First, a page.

Maybe it is a peculiar English thing.

My children’s father and I had long insisted that our sons (and daughters) own a Land Rover as a starter car. Reason: it teaches kids the forgotten art of perseverance. These days, it is all about speed and efficiency. If it doesn’t work, throw it away. That’s right, just throw it away! Replace it!  And the sad thing is, our personal behaviour reflects society’s mindset.  Ever wonder why people run away from relationships the moment it stopped serving them? But if the same people think it is normal to always strive for the newest and ‘the best’, then it is no surprise that that mindset is at play when it comes to personal relationships.

My Ma and I had deep – and often heated – discussions on this subject.  I strongly believe that people should stay and work on something, BUT not at the cost of themselves whereas my Ma believes that once you are in, you are in. Love does have its limits in the real world where I am concerned, but it would be good if we teach children the basics first: that things of value are worth working at instead of being discarded without a second thought in the belief that we can easily replace it. Because some things just can’t be replaced. I wrote about it here.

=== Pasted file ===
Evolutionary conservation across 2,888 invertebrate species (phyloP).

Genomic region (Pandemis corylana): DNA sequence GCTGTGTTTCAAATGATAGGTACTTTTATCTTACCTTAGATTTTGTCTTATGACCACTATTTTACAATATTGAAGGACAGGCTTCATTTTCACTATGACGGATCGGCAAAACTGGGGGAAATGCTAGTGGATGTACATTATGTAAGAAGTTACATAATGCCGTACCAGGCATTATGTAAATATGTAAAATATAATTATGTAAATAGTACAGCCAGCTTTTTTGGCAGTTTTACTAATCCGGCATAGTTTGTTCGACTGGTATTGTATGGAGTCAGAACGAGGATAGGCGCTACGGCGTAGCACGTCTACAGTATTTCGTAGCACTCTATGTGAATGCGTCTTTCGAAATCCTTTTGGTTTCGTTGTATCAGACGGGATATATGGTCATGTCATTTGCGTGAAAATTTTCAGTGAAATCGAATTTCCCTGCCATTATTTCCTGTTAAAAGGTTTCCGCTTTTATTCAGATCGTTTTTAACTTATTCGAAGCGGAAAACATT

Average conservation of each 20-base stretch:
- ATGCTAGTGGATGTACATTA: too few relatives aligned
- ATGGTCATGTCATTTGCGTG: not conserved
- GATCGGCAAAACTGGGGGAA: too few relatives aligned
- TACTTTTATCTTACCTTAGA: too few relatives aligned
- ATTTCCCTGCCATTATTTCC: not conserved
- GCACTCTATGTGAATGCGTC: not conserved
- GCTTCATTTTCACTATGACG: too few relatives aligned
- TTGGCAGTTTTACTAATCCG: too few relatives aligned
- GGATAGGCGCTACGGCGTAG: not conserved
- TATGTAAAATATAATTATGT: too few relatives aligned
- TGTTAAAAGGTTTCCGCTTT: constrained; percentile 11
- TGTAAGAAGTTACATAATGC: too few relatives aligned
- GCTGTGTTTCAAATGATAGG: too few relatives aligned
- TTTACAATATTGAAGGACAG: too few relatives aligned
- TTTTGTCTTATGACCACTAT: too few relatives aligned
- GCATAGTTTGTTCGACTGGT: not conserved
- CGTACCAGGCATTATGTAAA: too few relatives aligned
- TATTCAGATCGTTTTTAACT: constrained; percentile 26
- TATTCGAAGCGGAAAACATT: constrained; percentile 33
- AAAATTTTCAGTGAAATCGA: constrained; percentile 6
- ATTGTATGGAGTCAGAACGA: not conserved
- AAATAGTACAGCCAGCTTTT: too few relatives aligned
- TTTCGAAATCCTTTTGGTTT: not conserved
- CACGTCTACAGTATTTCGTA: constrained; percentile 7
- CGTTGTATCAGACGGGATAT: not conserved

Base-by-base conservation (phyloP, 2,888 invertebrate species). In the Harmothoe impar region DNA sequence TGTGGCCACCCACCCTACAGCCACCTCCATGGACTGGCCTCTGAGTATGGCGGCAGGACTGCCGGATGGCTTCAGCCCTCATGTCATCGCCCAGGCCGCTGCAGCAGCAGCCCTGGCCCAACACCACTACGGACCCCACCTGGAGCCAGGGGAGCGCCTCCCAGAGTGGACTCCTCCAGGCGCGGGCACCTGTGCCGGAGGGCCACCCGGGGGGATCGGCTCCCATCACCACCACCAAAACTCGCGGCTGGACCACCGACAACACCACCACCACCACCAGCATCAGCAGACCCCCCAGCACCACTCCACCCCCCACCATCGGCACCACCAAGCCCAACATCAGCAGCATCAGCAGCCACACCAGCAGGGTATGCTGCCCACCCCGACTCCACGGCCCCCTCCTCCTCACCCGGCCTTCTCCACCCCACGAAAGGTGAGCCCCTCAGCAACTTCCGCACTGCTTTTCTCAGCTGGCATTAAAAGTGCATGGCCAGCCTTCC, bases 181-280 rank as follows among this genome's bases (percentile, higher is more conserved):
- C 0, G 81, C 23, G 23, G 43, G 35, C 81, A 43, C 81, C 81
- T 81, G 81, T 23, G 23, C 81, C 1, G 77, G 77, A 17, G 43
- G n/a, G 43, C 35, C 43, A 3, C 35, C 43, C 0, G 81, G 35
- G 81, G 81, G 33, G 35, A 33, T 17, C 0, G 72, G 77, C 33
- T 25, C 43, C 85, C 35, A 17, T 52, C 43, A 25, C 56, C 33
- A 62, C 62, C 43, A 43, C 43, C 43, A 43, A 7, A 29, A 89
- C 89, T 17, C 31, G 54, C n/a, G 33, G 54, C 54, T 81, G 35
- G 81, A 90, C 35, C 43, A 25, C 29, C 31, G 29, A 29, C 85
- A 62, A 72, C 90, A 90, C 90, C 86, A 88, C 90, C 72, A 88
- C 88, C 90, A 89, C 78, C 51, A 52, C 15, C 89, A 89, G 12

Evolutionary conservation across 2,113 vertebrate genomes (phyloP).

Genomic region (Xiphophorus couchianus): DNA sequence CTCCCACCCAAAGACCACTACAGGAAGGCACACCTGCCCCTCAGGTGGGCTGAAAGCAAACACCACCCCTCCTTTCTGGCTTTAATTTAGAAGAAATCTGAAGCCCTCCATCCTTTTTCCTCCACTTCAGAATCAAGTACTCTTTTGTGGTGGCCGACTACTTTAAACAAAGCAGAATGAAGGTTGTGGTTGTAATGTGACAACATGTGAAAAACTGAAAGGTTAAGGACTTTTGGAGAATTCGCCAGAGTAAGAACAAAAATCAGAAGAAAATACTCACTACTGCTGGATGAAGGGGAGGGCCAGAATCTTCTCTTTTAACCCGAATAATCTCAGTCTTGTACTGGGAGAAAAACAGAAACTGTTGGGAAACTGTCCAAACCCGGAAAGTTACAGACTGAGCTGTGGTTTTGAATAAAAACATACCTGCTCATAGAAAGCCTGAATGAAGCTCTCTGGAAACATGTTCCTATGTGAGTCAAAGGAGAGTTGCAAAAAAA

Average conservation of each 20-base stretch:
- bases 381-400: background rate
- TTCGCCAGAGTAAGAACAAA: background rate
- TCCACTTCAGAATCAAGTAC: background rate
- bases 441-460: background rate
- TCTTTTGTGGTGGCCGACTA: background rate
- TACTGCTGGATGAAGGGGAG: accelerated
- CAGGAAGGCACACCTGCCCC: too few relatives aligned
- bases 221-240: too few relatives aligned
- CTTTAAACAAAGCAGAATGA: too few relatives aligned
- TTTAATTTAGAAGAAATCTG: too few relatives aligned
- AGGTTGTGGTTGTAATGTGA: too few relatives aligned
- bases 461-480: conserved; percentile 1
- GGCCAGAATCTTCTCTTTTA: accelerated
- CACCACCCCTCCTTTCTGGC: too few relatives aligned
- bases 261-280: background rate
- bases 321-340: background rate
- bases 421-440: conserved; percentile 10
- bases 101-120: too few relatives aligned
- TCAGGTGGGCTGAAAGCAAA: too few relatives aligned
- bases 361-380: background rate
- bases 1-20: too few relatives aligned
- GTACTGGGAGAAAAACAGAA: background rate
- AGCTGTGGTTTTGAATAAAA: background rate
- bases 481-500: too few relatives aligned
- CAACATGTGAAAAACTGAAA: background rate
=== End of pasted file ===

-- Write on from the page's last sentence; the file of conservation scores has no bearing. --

So after nearly two years of owning a temperamental, crotchety Land Rover, Jack is beginning to appreciate its individuality and eccentricity. Despite the effort. Despite having to get his hands dirty (a man and a woman’s hands say a lot about him/her). As you can see from the photograph below, the roof rack of the Landie can be used as a premium sunbathing spot in the middle of London.

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And amazingly, Jack bought another temperamental old car which needs a lot of care, and the Jenssen is every bit as sweet as the Landie ❤

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